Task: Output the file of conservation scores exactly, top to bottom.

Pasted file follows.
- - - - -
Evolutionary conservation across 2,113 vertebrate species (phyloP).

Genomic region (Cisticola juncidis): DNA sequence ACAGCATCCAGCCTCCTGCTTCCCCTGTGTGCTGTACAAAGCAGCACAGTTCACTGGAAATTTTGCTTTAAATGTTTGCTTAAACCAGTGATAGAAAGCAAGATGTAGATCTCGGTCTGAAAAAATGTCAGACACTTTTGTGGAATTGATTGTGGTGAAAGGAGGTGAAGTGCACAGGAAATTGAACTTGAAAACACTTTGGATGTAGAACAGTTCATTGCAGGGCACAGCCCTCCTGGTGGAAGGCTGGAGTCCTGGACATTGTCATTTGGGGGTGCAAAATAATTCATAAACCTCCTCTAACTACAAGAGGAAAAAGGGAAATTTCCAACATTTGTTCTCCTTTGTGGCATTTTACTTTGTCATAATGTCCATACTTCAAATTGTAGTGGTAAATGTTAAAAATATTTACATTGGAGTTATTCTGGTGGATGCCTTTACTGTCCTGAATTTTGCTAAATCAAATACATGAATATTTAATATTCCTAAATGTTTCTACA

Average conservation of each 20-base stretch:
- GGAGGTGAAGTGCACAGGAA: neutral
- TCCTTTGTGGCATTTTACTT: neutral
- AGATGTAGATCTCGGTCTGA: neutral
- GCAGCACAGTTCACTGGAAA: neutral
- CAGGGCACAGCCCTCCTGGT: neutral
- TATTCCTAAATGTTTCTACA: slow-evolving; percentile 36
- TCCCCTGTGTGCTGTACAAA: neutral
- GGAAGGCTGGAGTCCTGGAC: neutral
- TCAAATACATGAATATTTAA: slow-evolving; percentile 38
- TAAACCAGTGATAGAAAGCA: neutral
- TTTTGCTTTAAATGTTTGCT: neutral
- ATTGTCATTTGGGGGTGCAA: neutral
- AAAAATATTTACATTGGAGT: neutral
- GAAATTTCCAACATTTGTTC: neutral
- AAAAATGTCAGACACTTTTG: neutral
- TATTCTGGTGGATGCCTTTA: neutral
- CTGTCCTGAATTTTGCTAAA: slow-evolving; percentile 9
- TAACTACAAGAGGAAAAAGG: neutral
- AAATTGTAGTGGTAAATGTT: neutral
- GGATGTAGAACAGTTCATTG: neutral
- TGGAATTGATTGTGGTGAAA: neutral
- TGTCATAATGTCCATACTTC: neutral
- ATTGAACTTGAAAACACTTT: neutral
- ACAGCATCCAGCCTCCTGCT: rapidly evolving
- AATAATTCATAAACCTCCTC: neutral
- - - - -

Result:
Evolutionary conservation across 2,113 vertebrate species (phyloP).

Genomic region (Cisticola juncidis): DNA sequence ACAGCATCCAGCCTCCTGCTTCCCCTGTGTGCTGTACAAAGCAGCACAGTTCACTGGAAATTTTGCTTTAAATGTTTGCTTAAACCAGTGATAGAAAGCAAGATGTAGATCTCGGTCTGAAAAAATGTCAGACACTTTTGTGGAATTGATTGTGGTGAAAGGAGGTGAAGTGCACAGGAAATTGAACTTGAAAACACTTTGGATGTAGAACAGTTCATTGCAGGGCACAGCCCTCCTGGTGGAAGGCTGGAGTCCTGGACATTGTCATTTGGGGGTGCAAAATAATTCATAAACCTCCTCTAACTACAAGAGGAAAAAGGGAAATTTCCAACATTTGTTCTCCTTTGTGGCATTTTACTTTGTCATAATGTCCATACTTCAAATTGTAGTGGTAAATGTTAAAAATATTTACATTGGAGTTATTCTGGTGGATGCCTTTACTGTCCTGAATTTTGCTAAATCAAATACATGAATATTTAATATTCCTAAATGTTTCTACA

Average conservation of each 20-base stretch:
- GGAGGTGAAGTGCACAGGAA: neutral
- TCCTTTGTGGCATTTTACTT: neutral
- AGATGTAGATCTCGGTCTGA: neutral
- GCAGCACAGTTCACTGGAAA: neutral
- CAGGGCACAGCCCTCCTGGT: neutral
- TATTCCTAAATGTTTCTACA: slow-evolving; percentile 36
- TCCCCTGTGTGCTGTACAAA: neutral
- GGAAGGCTGGAGTCCTGGAC: neutral
- TCAAATACATGAATATTTAA: slow-evolving; percentile 38
- TAAACCAGTGATAGAAAGCA: neutral
- TTTTGCTTTAAATGTTTGCT: neutral
- ATTGTCATTTGGGGGTGCAA: neutral
- AAAAATATTTACATTGGAGT: neutral
- GAAATTTCCAACATTTGTTC: neutral
- AAAAATGTCAGACACTTTTG: neutral
- TATTCTGGTGGATGCCTTTA: neutral
- CTGTCCTGAATTTTGCTAAA: slow-evolving; percentile 9
- TAACTACAAGAGGAAAAAGG: neutral
- AAATTGTAGTGGTAAATGTT: neutral
- GGATGTAGAACAGTTCATTG: neutral
- TGGAATTGATTGTGGTGAAA: neutral
- TGTCATAATGTCCATACTTC: neutral
- ATTGAACTTGAAAACACTTT: neutral
- ACAGCATCCAGCCTCCTGCT: rapidly evolving
- AATAATTCATAAACCTCCTC: neutral